Sex and Violence in a more emotional Spock
By now most of us have seen Zachary Quinto's portrayal of the Spock character in the new Star Trek Movie. While I loved Quinto as a Vulcan (come to think of it, he would make a good-lookin Romulan as well), i couldn't help but feel the performance was off, that is, not in line with the portrayal of Spock by Nimoy, which this character is supposed to be, at an earlier stage. Off in terms of how this Vulcan copes with both sex and violence, compared with Nimoy's incarnation of the character. Can we simply ride this off as the result of the intense pubertal urges of a younger Vulcan? Or the uncontrollable breakdown of a character who has just lost both his mother and homeworld? Or even hypothesize that this Spock isn't the same Spock that will develop into the character we know and love from TOS? Yes, i know Nimoy's Spock has demonstrated violence in TOS episodes such as "Amok Time", where he battles and nearly kills Kirk. And Nimoy's Spock has also displayed emotion in episodes like "This side of Paradise," and "The Naked Time," but these were unusual circumstances that provoked the revelation of these "hidden" emotions. Quinto's Spock embraces his emotions, that is the difference. Here's Nimoy's quote about a scene he was asked to perform in "The Enemy Within," where he was asked to knock Kirk unconscious with the butt of a phaser,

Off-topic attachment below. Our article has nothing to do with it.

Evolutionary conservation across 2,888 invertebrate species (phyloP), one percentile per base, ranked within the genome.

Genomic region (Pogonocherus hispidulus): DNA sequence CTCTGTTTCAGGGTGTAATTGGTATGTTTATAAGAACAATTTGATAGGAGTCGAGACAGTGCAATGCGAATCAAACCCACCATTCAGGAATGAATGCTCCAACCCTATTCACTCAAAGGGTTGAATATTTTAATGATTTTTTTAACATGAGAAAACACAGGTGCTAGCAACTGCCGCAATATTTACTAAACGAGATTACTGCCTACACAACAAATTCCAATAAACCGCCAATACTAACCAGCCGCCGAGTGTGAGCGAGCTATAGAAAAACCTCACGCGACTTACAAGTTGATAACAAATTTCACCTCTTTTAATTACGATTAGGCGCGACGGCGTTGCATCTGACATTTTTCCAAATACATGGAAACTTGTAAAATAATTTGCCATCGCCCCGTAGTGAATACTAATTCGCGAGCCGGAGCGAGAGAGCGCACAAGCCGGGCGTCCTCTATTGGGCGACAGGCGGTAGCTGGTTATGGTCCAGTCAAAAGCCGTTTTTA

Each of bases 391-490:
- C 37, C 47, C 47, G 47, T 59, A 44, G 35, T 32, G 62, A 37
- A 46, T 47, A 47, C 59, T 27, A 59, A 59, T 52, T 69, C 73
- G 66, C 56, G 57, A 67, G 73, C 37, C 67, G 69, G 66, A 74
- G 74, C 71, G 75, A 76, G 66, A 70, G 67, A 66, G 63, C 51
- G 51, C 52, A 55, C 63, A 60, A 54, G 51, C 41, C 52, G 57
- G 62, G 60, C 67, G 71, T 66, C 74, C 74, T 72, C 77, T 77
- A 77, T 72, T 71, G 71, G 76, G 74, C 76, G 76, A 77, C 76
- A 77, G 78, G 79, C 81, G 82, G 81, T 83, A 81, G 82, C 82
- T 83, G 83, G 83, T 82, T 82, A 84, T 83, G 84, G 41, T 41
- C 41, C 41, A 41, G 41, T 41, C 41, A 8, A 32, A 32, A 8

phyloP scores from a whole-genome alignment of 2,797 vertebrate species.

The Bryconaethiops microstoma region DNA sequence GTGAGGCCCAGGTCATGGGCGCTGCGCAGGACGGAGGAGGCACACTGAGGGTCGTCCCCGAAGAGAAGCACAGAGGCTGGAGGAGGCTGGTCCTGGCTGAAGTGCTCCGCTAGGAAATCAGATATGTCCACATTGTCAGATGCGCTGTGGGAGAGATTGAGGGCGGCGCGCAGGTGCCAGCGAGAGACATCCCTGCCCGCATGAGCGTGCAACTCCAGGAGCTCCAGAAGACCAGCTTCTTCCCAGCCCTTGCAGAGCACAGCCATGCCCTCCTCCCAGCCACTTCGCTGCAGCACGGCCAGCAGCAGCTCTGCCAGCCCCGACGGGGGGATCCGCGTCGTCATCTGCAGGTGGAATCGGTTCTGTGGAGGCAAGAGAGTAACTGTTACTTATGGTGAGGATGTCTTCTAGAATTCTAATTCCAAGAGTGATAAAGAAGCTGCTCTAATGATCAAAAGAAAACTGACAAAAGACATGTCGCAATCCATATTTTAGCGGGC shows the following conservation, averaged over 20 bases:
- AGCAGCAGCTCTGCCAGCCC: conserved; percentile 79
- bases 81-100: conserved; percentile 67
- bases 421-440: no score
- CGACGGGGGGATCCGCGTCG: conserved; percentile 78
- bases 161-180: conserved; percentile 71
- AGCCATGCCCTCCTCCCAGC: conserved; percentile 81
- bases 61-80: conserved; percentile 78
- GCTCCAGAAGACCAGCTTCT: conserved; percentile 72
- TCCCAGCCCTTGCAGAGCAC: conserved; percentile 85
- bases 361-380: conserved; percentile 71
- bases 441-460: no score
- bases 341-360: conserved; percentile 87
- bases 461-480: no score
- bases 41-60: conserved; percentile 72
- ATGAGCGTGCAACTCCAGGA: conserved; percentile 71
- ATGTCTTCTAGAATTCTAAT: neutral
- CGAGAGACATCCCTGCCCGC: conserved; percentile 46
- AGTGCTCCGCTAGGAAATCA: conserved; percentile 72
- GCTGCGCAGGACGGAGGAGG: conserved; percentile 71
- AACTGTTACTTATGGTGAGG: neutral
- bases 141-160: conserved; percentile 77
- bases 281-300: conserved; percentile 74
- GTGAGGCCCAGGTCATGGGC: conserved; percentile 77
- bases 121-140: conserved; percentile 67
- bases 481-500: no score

"The scene jarred me when i first read it; it seemed to me more appropriate for the Old West than the twenty-third century. I could practically hear the Vulcan whispering in my ear:
SPOCK: Barbaric. A Vulcan would avoid unnecessary violence at all cost. We have, afterall, made a thorough study of the human anatomy, and utilize more scientific methods, which render the use of force obsolete."
And here is another quote from Nimoy's I AM SPOCK, regarding being approached to do a love scene by D.C. Fontana
"Hey, i have an idea for a Spock love story," (she said). I was taken aback. Worse than taken aback-I was frightened.
"Look", i told her, "it makes me nervous to hear you even talk about such a thing. I feel I've finally gotten a good grip on the character and I don't want to lose what we have." The Vulcan was firmly established in my mind-and the audience's-as a cool, distant character, and the very phrase, "Spock love story" seemed oxymoronic."
I realize Nimoy has given his full support to this film, Quinto's Spock included. And some may argue, if it's good enough for Nimoy, it's good enough for me. But i can't help but wonder if we are losing the "real" Spock.